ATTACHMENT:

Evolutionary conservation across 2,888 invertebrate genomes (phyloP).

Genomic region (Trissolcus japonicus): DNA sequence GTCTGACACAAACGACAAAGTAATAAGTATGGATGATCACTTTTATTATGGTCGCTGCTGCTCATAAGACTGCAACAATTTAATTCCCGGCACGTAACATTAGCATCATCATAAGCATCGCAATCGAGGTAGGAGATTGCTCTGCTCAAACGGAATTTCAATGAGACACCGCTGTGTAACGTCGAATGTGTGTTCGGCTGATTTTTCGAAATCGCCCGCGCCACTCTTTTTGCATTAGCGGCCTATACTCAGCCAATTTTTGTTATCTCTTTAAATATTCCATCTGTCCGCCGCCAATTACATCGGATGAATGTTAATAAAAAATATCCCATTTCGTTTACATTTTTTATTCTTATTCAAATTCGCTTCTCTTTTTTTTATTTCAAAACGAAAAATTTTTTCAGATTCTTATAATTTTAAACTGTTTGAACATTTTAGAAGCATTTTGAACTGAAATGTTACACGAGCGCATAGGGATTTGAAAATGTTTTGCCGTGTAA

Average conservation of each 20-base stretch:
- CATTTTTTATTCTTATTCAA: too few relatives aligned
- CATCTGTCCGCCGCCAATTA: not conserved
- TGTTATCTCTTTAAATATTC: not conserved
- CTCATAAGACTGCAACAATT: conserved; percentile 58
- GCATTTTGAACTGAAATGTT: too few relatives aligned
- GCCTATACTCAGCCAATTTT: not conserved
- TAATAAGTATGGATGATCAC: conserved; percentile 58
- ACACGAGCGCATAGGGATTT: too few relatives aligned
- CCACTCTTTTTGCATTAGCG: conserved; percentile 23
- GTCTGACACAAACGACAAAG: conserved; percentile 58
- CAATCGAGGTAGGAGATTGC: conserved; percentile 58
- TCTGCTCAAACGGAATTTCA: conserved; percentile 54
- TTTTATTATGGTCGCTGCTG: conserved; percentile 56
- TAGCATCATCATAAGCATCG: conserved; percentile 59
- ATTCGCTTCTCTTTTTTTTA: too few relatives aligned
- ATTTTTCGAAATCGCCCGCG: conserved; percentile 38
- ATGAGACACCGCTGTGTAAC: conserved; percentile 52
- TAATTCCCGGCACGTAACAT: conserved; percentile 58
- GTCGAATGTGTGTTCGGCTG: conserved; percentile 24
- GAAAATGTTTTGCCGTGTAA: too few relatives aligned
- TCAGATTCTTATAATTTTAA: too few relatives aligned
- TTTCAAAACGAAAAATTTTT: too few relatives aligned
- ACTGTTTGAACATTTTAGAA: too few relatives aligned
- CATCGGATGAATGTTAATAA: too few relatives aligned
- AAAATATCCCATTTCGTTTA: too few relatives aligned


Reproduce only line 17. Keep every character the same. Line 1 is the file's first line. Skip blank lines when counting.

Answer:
- TAGCATCATCATAAGCATCG: conserved; percentile 59